Here’s a story about Paddy Harrington the footballer. He was right-footed, and a very good right-footed footballer. But he suffered an injury to the instep of his right foot and was told to stop playing and let it rest. Instead, he practiced with his weaker left foot. Practice, practice, practice. Soon, he was as comfortable off his left foot as he was off his right. That stood to him as he rose to the top of the football world.
‘I certainly am the perfectionist so maybe that’s where I got it. I always assumed I got it from my mom,’ Harrington said after hearing that story.
‘My dad, as the man I knew, wasn’t that competitive. He never regretted losing those two All-Ireland finals. It wasn’t a burden to him. He could be competitive when he was playing golf but he didn’t carry a burden away from things like that.
‘I know I am a bit of a perfectionist but I don’t know when it comes to my dad and my mom, which one did I get the trait from. My dad seemed quite relaxed about things and had things in good perspective.
‘One of my favourite stories – and I’m going to believe this is true – is that he got to the final of the boxing championships in the Gardaí and he won, but he never boxed again after. He said he hit the other guy so many times but he was a more determined boxer and didn’t go down. He didn’t enjoy the fact that he was winning but the other guy was clearly never going to give up – and he never boxed again after.
‘That’s what I mean about not being competitive. If I won, I’d keep going.’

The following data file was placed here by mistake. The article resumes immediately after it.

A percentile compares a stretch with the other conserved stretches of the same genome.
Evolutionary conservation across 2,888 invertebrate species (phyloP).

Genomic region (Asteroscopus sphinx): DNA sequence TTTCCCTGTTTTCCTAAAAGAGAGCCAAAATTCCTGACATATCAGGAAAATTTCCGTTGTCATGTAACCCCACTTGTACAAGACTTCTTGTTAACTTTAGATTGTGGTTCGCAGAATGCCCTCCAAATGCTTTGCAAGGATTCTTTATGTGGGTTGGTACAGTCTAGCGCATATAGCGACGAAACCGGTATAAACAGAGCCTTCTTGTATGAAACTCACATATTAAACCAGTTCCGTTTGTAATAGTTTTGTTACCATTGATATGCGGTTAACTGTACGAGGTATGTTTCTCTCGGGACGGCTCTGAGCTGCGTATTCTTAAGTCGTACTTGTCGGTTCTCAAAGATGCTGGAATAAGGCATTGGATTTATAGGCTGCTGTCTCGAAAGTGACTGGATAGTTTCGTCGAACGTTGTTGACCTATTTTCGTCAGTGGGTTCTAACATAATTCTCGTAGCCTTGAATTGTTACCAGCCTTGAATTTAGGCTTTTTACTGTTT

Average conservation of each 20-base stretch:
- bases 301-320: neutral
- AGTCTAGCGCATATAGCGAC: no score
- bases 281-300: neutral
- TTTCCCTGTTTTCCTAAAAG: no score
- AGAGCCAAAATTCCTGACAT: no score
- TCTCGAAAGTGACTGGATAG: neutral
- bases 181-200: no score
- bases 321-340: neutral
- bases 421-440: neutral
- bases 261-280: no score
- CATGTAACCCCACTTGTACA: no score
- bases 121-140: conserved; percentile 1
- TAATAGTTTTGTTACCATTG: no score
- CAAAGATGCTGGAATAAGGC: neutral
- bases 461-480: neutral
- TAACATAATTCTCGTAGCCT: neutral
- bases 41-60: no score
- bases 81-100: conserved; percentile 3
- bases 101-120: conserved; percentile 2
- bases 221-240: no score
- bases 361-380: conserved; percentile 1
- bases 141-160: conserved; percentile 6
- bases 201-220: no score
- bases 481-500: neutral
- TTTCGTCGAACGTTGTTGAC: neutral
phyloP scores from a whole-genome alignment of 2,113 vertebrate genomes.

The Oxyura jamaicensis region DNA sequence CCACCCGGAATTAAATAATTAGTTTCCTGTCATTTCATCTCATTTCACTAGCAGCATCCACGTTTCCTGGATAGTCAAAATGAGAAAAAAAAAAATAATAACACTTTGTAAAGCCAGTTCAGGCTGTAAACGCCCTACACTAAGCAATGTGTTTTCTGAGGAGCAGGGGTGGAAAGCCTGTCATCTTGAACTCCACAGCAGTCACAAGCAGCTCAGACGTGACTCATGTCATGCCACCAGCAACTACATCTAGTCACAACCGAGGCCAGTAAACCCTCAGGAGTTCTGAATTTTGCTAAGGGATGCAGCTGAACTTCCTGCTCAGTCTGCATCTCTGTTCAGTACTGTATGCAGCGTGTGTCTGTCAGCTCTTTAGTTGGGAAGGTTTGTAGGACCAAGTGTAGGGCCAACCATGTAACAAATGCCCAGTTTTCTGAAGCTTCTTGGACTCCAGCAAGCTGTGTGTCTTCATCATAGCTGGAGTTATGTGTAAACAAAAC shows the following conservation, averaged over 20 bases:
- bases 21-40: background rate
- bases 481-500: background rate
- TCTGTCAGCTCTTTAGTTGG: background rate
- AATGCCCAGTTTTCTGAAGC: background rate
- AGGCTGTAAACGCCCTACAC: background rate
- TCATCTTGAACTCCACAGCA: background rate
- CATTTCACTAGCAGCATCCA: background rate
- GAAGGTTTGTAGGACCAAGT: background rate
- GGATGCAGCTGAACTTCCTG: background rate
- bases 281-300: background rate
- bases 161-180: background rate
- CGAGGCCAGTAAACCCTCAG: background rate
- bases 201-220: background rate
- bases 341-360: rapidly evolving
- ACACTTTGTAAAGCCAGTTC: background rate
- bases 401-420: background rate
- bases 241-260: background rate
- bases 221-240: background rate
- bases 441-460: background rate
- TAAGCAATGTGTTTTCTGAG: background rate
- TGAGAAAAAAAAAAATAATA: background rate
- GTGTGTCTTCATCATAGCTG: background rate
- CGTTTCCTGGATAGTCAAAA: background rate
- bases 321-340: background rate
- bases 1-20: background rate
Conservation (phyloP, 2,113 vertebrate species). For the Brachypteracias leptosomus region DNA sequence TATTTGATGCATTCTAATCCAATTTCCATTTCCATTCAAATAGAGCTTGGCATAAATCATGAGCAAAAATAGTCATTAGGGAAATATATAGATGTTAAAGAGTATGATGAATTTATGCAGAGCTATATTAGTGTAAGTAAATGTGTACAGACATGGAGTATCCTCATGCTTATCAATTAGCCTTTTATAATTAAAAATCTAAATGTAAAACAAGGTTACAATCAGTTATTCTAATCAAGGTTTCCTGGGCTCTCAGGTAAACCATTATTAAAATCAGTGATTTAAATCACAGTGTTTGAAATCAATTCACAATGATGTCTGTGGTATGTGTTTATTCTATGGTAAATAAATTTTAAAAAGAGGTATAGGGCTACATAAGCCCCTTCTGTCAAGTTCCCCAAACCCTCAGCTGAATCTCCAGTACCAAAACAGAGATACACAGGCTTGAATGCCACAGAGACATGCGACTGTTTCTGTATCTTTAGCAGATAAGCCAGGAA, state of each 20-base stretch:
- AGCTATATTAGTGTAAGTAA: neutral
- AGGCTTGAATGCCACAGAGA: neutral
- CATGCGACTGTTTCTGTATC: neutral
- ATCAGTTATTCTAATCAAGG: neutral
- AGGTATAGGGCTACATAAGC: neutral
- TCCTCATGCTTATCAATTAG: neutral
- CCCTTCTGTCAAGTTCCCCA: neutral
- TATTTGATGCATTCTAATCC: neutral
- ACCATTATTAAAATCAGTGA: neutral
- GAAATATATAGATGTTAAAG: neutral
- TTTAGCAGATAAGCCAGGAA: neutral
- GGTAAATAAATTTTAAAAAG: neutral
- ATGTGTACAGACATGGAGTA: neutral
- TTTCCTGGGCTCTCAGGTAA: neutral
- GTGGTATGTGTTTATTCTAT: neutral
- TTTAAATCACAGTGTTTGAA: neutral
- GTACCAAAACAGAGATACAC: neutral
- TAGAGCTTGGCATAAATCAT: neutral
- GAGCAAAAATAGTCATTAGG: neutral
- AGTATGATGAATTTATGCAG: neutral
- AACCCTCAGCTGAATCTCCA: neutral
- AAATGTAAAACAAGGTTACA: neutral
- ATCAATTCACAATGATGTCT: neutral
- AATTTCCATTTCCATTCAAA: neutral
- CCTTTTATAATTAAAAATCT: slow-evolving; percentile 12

A shared passion was golf. Paddy – who passed away in 2005, aged just 72, after a battle with cancer – loved the game, too. He was a founding member of the golf club at Stackstown in Dublin. That was the playground for the future Major winner, and it was the start of his golfing journey, but given his Beara genes there’s a footballer in Padraig, too. He played with Ballyboden St Enda’s and as a 17-year-old he captained his school, Coláiste Eanna, to a Dublin senior colleges final at Croke Park.
‘I was a full back, not a half back like my dad, I never had the engine that he had,’ Padraig explained.
‘I marked Dessie Farrell that day (in Croke Park), he ran rings around me – and that’s the day I played in the half-back line.
‘They moved me from full back out to centre back to mark Dessie and it was the stupidest mistake ever! I was a full back and instead of weakening my play, we should have left the centre back on him and brought a corner forward back to mark him as well – that’s what they might do in the modern game..
‘My old coach in golf, Bob Torrance, says that you never weaken your strengths to strengthen your weakness. You have always got to keep your strengths strong. Even if you are trying to improve something that is weak, don’t weaken what has got your there in the first place.’
They are words of wisdom that Harrington adheres to and will pass on to his team ahead of September’s golfing spectacular. All going well, Harrington will land home with the Ryder Cup and surely a trip back to Ardgroom and Beara will be on the cards then, back to where it all started.